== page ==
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Rajasthan mining: Ashok Singhvi told Centre your policy not transparent

Singhvi specifically objected to the most important condition recommended by the guidelines.

Written by Mahim Pratap Singh | Jaipur |
September 24, 2015 3:31:25 am

The Rajasthan mining department officials — arrested last week by the Anti-Corruption Bureau for allegedly running a massive bribery racket — had resisted the central government’s transparency initiatives regarding allotment of mining leases.

Letters accessed by The Indian Express reveal that Ashok Singhvi, who headed the mines department and is one of those arrested, objected to the reform initiatives outlined in the Centre’s October 30 guidelines.

Singhvi specifically objected to the most important condition recommended by the guidelines — which strongly urged states to not allow mining in unspecified areas, and asked them to notify clear mining zones before inviting application for leases.

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The Centre mooted the guidelines following the report of the M B Shah commission on illegal mining, as well as several Supreme Court judgments calling for greater transparency in use of scarce national resources.

In response to a November 17 letter by the Union mining secretary Anup Pujari seeking states’ view on the guidelines, Singhvi argued that notifying mining areas was not feasible since no court had ever found any lease in non-notified areas illegal. He also contended that notifying areas could lead to illegal mining.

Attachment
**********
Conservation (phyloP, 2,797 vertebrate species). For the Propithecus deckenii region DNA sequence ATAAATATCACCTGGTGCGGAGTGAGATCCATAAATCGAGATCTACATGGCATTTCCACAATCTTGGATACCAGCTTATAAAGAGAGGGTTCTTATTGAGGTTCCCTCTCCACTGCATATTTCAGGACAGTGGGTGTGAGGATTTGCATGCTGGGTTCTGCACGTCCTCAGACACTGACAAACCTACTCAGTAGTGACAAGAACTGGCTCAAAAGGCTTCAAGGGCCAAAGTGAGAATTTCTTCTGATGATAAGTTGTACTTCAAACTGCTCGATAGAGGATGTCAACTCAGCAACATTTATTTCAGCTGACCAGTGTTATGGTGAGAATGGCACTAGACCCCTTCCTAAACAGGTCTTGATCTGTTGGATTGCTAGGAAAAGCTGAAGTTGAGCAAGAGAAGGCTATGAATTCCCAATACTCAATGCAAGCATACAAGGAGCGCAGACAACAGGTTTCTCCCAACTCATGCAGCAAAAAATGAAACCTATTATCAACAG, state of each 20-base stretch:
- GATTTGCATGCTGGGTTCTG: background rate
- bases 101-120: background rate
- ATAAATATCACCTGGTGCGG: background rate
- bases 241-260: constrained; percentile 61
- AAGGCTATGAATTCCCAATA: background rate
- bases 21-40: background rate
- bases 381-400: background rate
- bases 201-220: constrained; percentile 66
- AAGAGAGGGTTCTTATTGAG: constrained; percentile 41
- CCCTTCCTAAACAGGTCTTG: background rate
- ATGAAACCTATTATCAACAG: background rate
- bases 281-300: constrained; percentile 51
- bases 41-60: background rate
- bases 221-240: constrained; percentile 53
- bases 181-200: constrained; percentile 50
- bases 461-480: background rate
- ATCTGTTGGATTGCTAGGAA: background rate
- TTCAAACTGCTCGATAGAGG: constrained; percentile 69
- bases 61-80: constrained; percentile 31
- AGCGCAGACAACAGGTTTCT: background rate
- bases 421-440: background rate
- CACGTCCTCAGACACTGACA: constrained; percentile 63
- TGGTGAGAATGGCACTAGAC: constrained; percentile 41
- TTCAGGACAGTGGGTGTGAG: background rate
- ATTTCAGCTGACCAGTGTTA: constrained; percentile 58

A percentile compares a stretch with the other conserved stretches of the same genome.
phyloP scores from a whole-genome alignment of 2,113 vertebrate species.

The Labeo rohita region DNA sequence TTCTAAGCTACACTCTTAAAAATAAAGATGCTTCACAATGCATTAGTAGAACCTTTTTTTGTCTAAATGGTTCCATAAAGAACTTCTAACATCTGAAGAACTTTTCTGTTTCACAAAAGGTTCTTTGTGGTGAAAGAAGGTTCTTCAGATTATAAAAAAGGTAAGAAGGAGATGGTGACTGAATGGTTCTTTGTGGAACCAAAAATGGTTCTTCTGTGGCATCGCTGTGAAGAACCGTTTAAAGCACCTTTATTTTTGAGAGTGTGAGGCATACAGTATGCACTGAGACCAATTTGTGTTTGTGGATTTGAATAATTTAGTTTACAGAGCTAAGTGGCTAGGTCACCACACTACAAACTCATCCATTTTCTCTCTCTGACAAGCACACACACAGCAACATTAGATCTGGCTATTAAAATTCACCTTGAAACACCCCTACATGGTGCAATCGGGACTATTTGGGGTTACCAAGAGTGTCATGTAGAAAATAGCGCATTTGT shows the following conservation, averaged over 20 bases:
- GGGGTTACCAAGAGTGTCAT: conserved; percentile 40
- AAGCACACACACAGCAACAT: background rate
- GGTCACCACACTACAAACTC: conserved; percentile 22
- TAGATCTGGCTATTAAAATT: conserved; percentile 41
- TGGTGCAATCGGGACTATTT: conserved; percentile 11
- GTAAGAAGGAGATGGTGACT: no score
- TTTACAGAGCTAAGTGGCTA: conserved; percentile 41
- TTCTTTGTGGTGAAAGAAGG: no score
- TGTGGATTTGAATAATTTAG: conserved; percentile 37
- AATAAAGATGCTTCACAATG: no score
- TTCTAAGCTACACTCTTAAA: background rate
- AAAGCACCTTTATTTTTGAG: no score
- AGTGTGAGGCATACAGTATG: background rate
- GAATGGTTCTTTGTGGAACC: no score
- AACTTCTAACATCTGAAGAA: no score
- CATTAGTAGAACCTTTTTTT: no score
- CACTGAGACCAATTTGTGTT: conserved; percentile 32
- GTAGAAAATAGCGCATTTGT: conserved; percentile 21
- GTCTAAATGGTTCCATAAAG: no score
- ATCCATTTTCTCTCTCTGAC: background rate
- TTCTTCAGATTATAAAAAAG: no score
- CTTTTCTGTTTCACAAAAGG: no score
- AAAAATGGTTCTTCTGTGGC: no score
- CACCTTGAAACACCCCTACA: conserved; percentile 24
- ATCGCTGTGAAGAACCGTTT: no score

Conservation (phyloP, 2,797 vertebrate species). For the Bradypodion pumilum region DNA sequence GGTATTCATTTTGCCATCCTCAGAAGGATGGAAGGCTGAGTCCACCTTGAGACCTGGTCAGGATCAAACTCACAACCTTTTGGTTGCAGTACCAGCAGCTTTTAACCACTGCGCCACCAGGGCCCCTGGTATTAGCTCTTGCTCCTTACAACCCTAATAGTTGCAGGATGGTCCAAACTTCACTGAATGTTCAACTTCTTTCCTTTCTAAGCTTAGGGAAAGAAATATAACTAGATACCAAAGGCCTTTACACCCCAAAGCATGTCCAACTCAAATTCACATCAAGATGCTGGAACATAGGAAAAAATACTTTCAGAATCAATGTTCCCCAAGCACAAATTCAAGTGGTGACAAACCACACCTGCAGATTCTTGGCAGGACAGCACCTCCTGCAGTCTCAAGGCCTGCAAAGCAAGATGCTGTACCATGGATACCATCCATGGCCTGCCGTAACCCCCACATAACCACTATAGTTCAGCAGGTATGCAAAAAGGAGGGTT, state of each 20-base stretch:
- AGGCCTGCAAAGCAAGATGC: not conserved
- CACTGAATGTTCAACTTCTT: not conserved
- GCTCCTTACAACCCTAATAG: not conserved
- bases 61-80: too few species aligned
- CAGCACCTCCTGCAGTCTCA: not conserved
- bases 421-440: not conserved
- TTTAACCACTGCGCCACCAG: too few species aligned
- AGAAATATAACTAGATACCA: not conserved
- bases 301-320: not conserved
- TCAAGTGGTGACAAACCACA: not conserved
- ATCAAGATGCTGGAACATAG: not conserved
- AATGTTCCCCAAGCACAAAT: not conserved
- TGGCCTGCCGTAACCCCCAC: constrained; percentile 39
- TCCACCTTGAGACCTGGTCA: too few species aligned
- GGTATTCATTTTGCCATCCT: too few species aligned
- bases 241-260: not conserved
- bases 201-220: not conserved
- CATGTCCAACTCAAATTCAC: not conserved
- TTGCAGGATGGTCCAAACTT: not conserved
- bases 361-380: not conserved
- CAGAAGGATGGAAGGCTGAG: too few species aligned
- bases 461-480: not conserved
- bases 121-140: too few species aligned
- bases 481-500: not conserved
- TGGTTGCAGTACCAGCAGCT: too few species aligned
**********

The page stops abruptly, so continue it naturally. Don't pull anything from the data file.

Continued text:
“Till date, (no action has been) termed illegal by any court of law on the ground of non-notified area. Now, notifying such areas will… lead to illegal mining during the time taken in notification,” Singhvi wrote Pujari on November 17. “Therefore, notifying non-notified areas at this stage does not seem desirable/feasible.”

His subordinate, Additional Director of Mines Pankaj Gehlot, who was also arrested by the ACB, wrote on November 5, “The Government of India guidelines of 30-10-2014 will virtually put a ban on new mining approvals, leading to revenue loss to the state government.”

Gehlot went on to underscore more problems likely to arise from the new guidelines, which mandated that the presence of a mineral resource had to be proved as per UNFC 1997 standards, before issuing notification for applications.

The United Nations International Framework Classification for Reserves/Resources – Solid Fuels and Mineral Commodities of 1997 (UNFC-1997) is an international UN mineral resource classification regime, put in place by the United Nations Economic Commission for Europe.

“Presently, most applications are being processed on first come, first served basis. If these applications are returned on the basis of the new guidelines of the government of India, it will lead to unnecessary litigation,” Gehlot wrote. “(The UNFC-1997 requirement) will require excessive time and resources, which the department does not have.”

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